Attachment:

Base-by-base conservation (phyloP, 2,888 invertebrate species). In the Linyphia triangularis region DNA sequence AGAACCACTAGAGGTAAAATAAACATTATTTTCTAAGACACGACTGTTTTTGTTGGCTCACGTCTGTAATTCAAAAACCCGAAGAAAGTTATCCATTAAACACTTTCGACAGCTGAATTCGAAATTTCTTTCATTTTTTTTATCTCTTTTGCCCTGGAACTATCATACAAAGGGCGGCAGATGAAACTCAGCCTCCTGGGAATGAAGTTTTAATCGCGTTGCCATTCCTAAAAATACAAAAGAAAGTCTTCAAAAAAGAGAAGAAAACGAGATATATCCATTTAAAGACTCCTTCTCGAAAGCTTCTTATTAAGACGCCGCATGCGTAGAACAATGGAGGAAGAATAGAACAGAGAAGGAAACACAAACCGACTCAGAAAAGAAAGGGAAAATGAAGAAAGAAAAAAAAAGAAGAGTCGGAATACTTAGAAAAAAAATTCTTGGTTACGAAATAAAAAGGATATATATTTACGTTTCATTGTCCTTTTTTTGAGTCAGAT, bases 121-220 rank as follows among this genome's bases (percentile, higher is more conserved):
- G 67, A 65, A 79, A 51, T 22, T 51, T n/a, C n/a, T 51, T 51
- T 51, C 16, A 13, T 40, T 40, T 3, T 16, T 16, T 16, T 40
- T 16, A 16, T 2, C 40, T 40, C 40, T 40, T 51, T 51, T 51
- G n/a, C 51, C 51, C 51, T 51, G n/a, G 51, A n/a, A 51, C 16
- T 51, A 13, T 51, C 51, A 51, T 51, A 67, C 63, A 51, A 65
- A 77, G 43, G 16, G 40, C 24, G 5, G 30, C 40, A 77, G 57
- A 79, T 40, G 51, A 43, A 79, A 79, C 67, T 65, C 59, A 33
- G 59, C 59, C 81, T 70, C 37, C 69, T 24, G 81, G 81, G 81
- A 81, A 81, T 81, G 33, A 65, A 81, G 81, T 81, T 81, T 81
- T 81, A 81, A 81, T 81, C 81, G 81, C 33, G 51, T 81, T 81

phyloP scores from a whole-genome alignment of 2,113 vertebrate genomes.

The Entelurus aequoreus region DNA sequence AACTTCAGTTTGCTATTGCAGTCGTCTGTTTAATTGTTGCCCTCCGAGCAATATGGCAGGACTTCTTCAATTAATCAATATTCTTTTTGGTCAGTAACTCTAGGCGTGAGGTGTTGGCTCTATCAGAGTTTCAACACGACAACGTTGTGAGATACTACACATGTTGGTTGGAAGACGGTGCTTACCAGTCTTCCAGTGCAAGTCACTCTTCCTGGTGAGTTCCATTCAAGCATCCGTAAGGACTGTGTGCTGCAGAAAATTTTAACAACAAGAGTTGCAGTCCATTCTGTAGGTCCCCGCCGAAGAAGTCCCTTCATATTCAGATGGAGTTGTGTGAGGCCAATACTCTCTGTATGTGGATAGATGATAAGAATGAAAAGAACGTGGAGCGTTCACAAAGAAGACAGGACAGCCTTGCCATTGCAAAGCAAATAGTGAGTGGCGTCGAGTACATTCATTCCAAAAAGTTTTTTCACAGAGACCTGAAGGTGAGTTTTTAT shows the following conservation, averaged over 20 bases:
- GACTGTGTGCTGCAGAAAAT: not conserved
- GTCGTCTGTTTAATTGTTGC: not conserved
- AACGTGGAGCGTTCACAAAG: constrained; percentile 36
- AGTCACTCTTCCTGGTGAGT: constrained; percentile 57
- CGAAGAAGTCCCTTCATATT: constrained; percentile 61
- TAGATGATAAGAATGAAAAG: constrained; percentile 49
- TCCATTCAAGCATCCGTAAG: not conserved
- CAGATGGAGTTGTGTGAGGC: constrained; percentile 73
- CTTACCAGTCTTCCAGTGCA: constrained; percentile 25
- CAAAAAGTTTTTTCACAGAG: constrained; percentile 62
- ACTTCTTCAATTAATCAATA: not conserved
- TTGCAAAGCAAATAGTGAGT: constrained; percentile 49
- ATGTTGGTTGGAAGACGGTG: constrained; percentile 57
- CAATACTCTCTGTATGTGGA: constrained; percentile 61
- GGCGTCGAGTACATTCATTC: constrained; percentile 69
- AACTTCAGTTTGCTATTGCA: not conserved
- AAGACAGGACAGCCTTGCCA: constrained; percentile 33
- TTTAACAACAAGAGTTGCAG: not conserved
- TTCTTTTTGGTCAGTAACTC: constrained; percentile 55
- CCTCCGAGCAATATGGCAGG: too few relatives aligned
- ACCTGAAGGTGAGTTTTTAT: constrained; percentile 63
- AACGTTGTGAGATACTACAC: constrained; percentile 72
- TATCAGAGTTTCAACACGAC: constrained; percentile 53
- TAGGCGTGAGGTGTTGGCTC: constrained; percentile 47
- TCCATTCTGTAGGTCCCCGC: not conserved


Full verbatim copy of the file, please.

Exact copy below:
Base-by-base conservation (phyloP, 2,888 invertebrate species). In the Linyphia triangularis region DNA sequence AGAACCACTAGAGGTAAAATAAACATTATTTTCTAAGACACGACTGTTTTTGTTGGCTCACGTCTGTAATTCAAAAACCCGAAGAAAGTTATCCATTAAACACTTTCGACAGCTGAATTCGAAATTTCTTTCATTTTTTTTATCTCTTTTGCCCTGGAACTATCATACAAAGGGCGGCAGATGAAACTCAGCCTCCTGGGAATGAAGTTTTAATCGCGTTGCCATTCCTAAAAATACAAAAGAAAGTCTTCAAAAAAGAGAAGAAAACGAGATATATCCATTTAAAGACTCCTTCTCGAAAGCTTCTTATTAAGACGCCGCATGCGTAGAACAATGGAGGAAGAATAGAACAGAGAAGGAAACACAAACCGACTCAGAAAAGAAAGGGAAAATGAAGAAAGAAAAAAAAAGAAGAGTCGGAATACTTAGAAAAAAAATTCTTGGTTACGAAATAAAAAGGATATATATTTACGTTTCATTGTCCTTTTTTTGAGTCAGAT, bases 121-220 rank as follows among this genome's bases (percentile, higher is more conserved):
- G 67, A 65, A 79, A 51, T 22, T 51, T n/a, C n/a, T 51, T 51
- T 51, C 16, A 13, T 40, T 40, T 3, T 16, T 16, T 16, T 40
- T 16, A 16, T 2, C 40, T 40, C 40, T 40, T 51, T 51, T 51
- G n/a, C 51, C 51, C 51, T 51, G n/a, G 51, A n/a, A 51, C 16
- T 51, A 13, T 51, C 51, A 51, T 51, A 67, C 63, A 51, A 65
- A 77, G 43, G 16, G 40, C 24, G 5, G 30, C 40, A 77, G 57
- A 79, T 40, G 51, A 43, A 79, A 79, C 67, T 65, C 59, A 33
- G 59, C 59, C 81, T 70, C 37, C 69, T 24, G 81, G 81, G 81
- A 81, A 81, T 81, G 33, A 65, A 81, G 81, T 81, T 81, T 81
- T 81, A 81, A 81, T 81, C 81, G 81, C 33, G 51, T 81, T 81

phyloP scores from a whole-genome alignment of 2,113 vertebrate genomes.

The Entelurus aequoreus region DNA sequence AACTTCAGTTTGCTATTGCAGTCGTCTGTTTAATTGTTGCCCTCCGAGCAATATGGCAGGACTTCTTCAATTAATCAATATTCTTTTTGGTCAGTAACTCTAGGCGTGAGGTGTTGGCTCTATCAGAGTTTCAACACGACAACGTTGTGAGATACTACACATGTTGGTTGGAAGACGGTGCTTACCAGTCTTCCAGTGCAAGTCACTCTTCCTGGTGAGTTCCATTCAAGCATCCGTAAGGACTGTGTGCTGCAGAAAATTTTAACAACAAGAGTTGCAGTCCATTCTGTAGGTCCCCGCCGAAGAAGTCCCTTCATATTCAGATGGAGTTGTGTGAGGCCAATACTCTCTGTATGTGGATAGATGATAAGAATGAAAAGAACGTGGAGCGTTCACAAAGAAGACAGGACAGCCTTGCCATTGCAAAGCAAATAGTGAGTGGCGTCGAGTACATTCATTCCAAAAAGTTTTTTCACAGAGACCTGAAGGTGAGTTTTTAT shows the following conservation, averaged over 20 bases:
- GACTGTGTGCTGCAGAAAAT: not conserved
- GTCGTCTGTTTAATTGTTGC: not conserved
- AACGTGGAGCGTTCACAAAG: constrained; percentile 36
- AGTCACTCTTCCTGGTGAGT: constrained; percentile 57
- CGAAGAAGTCCCTTCATATT: constrained; percentile 61
- TAGATGATAAGAATGAAAAG: constrained; percentile 49
- TCCATTCAAGCATCCGTAAG: not conserved
- CAGATGGAGTTGTGTGAGGC: constrained; percentile 73
- CTTACCAGTCTTCCAGTGCA: constrained; percentile 25
- CAAAAAGTTTTTTCACAGAG: constrained; percentile 62
- ACTTCTTCAATTAATCAATA: not conserved
- TTGCAAAGCAAATAGTGAGT: constrained; percentile 49
- ATGTTGGTTGGAAGACGGTG: constrained; percentile 57
- CAATACTCTCTGTATGTGGA: constrained; percentile 61
- GGCGTCGAGTACATTCATTC: constrained; percentile 69
- AACTTCAGTTTGCTATTGCA: not conserved
- AAGACAGGACAGCCTTGCCA: constrained; percentile 33
- TTTAACAACAAGAGTTGCAG: not conserved
- TTCTTTTTGGTCAGTAACTC: constrained; percentile 55
- CCTCCGAGCAATATGGCAGG: too few relatives aligned
- ACCTGAAGGTGAGTTTTTAT: constrained; percentile 63
- AACGTTGTGAGATACTACAC: constrained; percentile 72
- TATCAGAGTTTCAACACGAC: constrained; percentile 53
- TAGGCGTGAGGTGTTGGCTC: constrained; percentile 47
- TCCATTCTGTAGGTCCCCGC: not conserved